I am pro-vaccination. I believe in the concept and science of vaccination. I believe in the way vaccination protects the entire community including people who for health reasons can’t be vaccinated. I have some confidence in the new Covid vaccines. The researchers have worked very hard and the trials have been properly carried out. However, the results from Israel, which is ahead of most countries in rolling out the programme suggest that protection will be limited until the second dose has been not only administered but had time to develop full efficacy and it is still not clear whether the vaccine prevents transmission as well as protecting against severe symptoms.

I have no idea which vaccine I will be given or even if the appointment will go ahead. I was asked to make the appointment for the second dose at the same time I made the first and I did, but I have no idea whether that will go ahead either – it’s for 12 weeks’ time. There are rumours, half bits of information, lots of encouragement, and virtually no hard facts. Some areas and centres run out of vaccine or run out of staff. But the Manchester Etihad Stadium has not reported any problems so far. (I just hope I don’t have to queue or that if I do there is seating.)

So I ought to be excited about my appointment. I’m sure friends and medical staff will encourage me to express delight and optimism.

I will turn up for my ‘jab’, but forgive me if I am less than enthusiastic. People are talking as if we have actually reached the light at the end of the tunnel and guess what? We haven’t.

This is not a get-out-of-gaol-free card. It takes about three weeks for any protection to kick in, and then there’s the 12 week wait for the second dose and a further 3 week wait. So we’re looking at the beginning of May… I can’t imagine much lifting of restrictions before then in any of UK because it’s going to be at least then before most older people are protected. Even then, it’s only partial protection.

Meanwhile, we are all still in lockdown. I can’t see my family, even my daughter and grandson (last seen in August) or my friends. I can’t go out. I’ve mentioned the walking problem and of course I can’t drive anywhere for a change of scenery. I can’t stand and queue for a shop though I hate shopping anyway so that isn’t a real concern. Other than medical appointments such as the one for vaccination there is no legal way I can leave the house even once vaccinated. Dentists, opticians, hairdressers, etc. are still closed and will remain so. Besides, those are not exactly things to look forward to. We have been told not to plan summer holidays or days out, even in UK. The weather is cold, dark, and depressing. I live in a big house but I’m feeling slightly claustrophobic.

We are currently still in January – and I’m one of the lucky ones.

Also, it’s snowing, which is very pretty and very cold. We were invited (it’s random) to be on the ONS covid survey so we get tested regularly – they aren’t allowed to come in and they’re due today at 12.30 and that means having the door open for longer than I would like.

Can you cook?

A friend on Facebook asked if people could cook and gave a quiz. It’s a little US-centric so some of my answers show my Brit perspective. I love cooking – I hate having to plan a meal every day, but the actual preparation is fine. Anyway, on to the questions:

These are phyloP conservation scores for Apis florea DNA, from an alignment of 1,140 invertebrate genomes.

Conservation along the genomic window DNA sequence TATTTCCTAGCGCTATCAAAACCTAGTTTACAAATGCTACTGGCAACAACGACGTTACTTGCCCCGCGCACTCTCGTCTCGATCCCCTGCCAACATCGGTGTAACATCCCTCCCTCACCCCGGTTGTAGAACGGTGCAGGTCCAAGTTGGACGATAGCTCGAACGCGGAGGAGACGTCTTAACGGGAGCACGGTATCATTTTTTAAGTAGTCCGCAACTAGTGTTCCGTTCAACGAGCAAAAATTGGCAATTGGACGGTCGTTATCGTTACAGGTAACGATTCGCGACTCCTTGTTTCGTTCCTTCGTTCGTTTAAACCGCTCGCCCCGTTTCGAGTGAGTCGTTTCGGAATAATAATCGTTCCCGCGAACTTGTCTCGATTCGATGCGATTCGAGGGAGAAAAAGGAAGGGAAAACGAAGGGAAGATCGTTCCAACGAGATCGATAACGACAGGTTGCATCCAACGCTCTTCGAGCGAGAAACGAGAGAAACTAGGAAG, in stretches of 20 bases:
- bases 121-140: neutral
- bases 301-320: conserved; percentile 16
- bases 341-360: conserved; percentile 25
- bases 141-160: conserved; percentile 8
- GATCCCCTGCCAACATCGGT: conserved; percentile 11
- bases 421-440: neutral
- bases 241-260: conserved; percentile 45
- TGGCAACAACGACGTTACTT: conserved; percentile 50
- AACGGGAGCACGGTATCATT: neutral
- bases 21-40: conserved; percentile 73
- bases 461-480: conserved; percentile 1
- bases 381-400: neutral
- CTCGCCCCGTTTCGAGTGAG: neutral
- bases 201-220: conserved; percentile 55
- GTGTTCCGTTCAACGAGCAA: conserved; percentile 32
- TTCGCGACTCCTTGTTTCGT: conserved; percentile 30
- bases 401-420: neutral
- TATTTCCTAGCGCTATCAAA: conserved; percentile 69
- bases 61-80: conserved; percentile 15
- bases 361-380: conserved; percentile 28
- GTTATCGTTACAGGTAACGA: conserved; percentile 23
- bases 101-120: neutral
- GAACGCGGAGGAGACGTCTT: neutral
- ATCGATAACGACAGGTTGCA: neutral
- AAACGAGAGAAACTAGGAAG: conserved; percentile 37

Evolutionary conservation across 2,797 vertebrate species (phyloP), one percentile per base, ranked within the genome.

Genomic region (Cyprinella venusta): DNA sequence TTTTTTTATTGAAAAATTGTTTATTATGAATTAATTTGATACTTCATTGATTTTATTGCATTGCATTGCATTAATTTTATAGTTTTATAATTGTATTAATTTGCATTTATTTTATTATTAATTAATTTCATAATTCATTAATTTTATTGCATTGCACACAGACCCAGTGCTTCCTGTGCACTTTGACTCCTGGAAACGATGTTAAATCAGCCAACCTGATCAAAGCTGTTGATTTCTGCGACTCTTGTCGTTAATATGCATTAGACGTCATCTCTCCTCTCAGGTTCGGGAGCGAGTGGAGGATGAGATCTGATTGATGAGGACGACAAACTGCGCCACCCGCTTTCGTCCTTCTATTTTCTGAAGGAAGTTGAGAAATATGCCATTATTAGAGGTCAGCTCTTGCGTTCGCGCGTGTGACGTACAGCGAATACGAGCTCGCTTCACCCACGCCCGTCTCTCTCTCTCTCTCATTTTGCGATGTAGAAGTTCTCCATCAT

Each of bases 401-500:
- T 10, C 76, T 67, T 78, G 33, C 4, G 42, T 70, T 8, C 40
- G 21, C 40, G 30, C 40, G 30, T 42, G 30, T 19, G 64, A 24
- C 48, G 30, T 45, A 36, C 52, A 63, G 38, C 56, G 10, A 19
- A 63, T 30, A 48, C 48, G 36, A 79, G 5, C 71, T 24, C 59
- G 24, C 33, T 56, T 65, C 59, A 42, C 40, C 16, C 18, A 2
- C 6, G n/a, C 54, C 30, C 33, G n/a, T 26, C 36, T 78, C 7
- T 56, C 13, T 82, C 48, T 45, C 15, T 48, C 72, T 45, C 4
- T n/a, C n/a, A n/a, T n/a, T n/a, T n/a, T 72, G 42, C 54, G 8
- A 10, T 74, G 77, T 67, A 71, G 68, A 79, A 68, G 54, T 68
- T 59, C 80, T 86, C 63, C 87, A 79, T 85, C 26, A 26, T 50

1. Made biscuits from scratch? Yes Both Brit biscuits (UScookies) and US biscuits (Brit scones)

2. Fried fresh okra? No. Not too much fresh okra here. I’ve had it but I think it was steamed.

3.Made sourdough bread? No – don’t like it much. I’d rather have multi-grain types.

4. Fried chicken? Yes although I prefer to roast it.

5. Made spaghetti sauce from scratch? Yes, Every time I make sauce it’s from scratch

6. Made any kind of yeast bread? Yes. Nowadays I have a bread machine and experiment with stuff (I can’t cope with too much kneading) but I’ve recently made Irish soda bread, banana bread, and pizza base from scratch.

7. Baked a cake from scratch? Yes.

8. Made icing from scratch? Yes – butter icing, frosting, royal icing…

9. Cooked a pot roast with all the veggies? Yes. I have a slow cooker, a tagine, a domed enamel roaster, etc. etc.

10. Made chili from scratch? Yes, but I go easy on the chili. Too much and I can’t taste anything else.

11. Made a meatloaf? Yes though rarely because it isn’t our favourite.

12. Made scalloped potatoes? Yes

13. Made mac/cheese from scratch? Yes. I don’t like the tinned or shop made kind.

14. Made a jello salad? I assume this is an aspic salad. Don’t like it much but have made jellied beetroot which is nice.

15. Made peanut brittle? Don’t like it so no.

16. Made fudge? Yes but it was a failure.

17. Made cookies from scratch? Yes see #1

18. Cooked a pot of beans from dried beans? Yes

19. Cooked a pot of greens? Yes

20. Made cornbread? Not sure what cornbread is.

21. Make a pie dough from scratch? Yes. Not always because I’m lazy.

22. Cooked a whole turkey? Yes but not often because I prefer chicken or duck.

23. Snapped green beans and cooked them? Yes. We grow our own.

24. Made mashed potatoes from scratch? Yes

25. What’s the most people you have prepared a whole meal for? 12 but I had help. Also, party buffet for far more.

26. Poached an egg? Yes

27. Made pancakes from scratch? Yes, always, but Brit pancakes, not US ones. I think theirs are what we call drop scones and if so I have made those too.

28. Roasted vegetables in the oven instead of boiling them? Yes, frequently and I never boil them, I steam them.

29. Made fresh pasta? No – don’t see the point. I can’t tell the difference in taste.

30. Made croissants from scratch? No, not keen on croissants and they’re cheap.

31. Made tuna salad? Yes – had it last night, in fact

32. Fried fish? Yes – I usually make my own breadcrumbs and fry with those and egg, but sometimes I bake fish in the oven (in foil) with herbs and/or e.g. chili dipping sauce.